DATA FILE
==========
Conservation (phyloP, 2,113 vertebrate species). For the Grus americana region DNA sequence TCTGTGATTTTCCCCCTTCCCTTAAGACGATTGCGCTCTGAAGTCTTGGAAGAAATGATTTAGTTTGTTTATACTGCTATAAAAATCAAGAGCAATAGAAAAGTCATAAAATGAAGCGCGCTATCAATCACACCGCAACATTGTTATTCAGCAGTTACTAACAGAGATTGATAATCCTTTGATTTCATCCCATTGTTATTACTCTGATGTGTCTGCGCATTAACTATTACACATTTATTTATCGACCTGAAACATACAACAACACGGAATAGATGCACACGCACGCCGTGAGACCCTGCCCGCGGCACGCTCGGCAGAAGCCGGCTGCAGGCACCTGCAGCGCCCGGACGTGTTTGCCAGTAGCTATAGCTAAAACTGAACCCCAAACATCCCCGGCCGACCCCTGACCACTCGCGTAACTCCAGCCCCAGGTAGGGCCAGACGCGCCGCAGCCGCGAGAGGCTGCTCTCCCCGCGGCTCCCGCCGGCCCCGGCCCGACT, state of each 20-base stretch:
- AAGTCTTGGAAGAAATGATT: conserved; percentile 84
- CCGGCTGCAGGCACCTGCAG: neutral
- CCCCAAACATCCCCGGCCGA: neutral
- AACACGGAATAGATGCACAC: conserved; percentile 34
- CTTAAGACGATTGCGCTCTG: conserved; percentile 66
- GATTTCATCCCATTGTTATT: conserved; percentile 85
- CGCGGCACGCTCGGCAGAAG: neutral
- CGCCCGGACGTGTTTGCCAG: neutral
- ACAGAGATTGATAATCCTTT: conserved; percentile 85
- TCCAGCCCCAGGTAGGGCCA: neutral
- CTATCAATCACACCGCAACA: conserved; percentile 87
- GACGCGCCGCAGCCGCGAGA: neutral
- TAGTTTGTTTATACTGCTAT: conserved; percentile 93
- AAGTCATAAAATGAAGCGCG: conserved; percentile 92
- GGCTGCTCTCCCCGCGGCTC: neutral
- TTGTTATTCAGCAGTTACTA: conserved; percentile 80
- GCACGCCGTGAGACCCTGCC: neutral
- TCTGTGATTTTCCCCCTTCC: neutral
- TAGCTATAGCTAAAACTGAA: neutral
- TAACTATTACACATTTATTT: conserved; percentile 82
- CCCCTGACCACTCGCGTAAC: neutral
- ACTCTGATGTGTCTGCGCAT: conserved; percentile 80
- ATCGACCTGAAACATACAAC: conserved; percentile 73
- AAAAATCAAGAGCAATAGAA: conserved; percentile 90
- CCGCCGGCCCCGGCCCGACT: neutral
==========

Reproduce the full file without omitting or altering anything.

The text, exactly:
Conservation (phyloP, 2,113 vertebrate species). For the Grus americana region DNA sequence TCTGTGATTTTCCCCCTTCCCTTAAGACGATTGCGCTCTGAAGTCTTGGAAGAAATGATTTAGTTTGTTTATACTGCTATAAAAATCAAGAGCAATAGAAAAGTCATAAAATGAAGCGCGCTATCAATCACACCGCAACATTGTTATTCAGCAGTTACTAACAGAGATTGATAATCCTTTGATTTCATCCCATTGTTATTACTCTGATGTGTCTGCGCATTAACTATTACACATTTATTTATCGACCTGAAACATACAACAACACGGAATAGATGCACACGCACGCCGTGAGACCCTGCCCGCGGCACGCTCGGCAGAAGCCGGCTGCAGGCACCTGCAGCGCCCGGACGTGTTTGCCAGTAGCTATAGCTAAAACTGAACCCCAAACATCCCCGGCCGACCCCTGACCACTCGCGTAACTCCAGCCCCAGGTAGGGCCAGACGCGCCGCAGCCGCGAGAGGCTGCTCTCCCCGCGGCTCCCGCCGGCCCCGGCCCGACT, state of each 20-base stretch:
- AAGTCTTGGAAGAAATGATT: conserved; percentile 84
- CCGGCTGCAGGCACCTGCAG: neutral
- CCCCAAACATCCCCGGCCGA: neutral
- AACACGGAATAGATGCACAC: conserved; percentile 34
- CTTAAGACGATTGCGCTCTG: conserved; percentile 66
- GATTTCATCCCATTGTTATT: conserved; percentile 85
- CGCGGCACGCTCGGCAGAAG: neutral
- CGCCCGGACGTGTTTGCCAG: neutral
- ACAGAGATTGATAATCCTTT: conserved; percentile 85
- TCCAGCCCCAGGTAGGGCCA: neutral
- CTATCAATCACACCGCAACA: conserved; percentile 87
- GACGCGCCGCAGCCGCGAGA: neutral
- TAGTTTGTTTATACTGCTAT: conserved; percentile 93
- AAGTCATAAAATGAAGCGCG: conserved; percentile 92
- GGCTGCTCTCCCCGCGGCTC: neutral
- TTGTTATTCAGCAGTTACTA: conserved; percentile 80
- GCACGCCGTGAGACCCTGCC: neutral
- TCTGTGATTTTCCCCCTTCC: neutral
- TAGCTATAGCTAAAACTGAA: neutral
- TAACTATTACACATTTATTT: conserved; percentile 82
- CCCCTGACCACTCGCGTAAC: neutral
- ACTCTGATGTGTCTGCGCAT: conserved; percentile 80
- ATCGACCTGAAACATACAAC: conserved; percentile 73
- AAAAATCAAGAGCAATAGAA: conserved; percentile 90
- CCGCCGGCCCCGGCCCGACT: neutral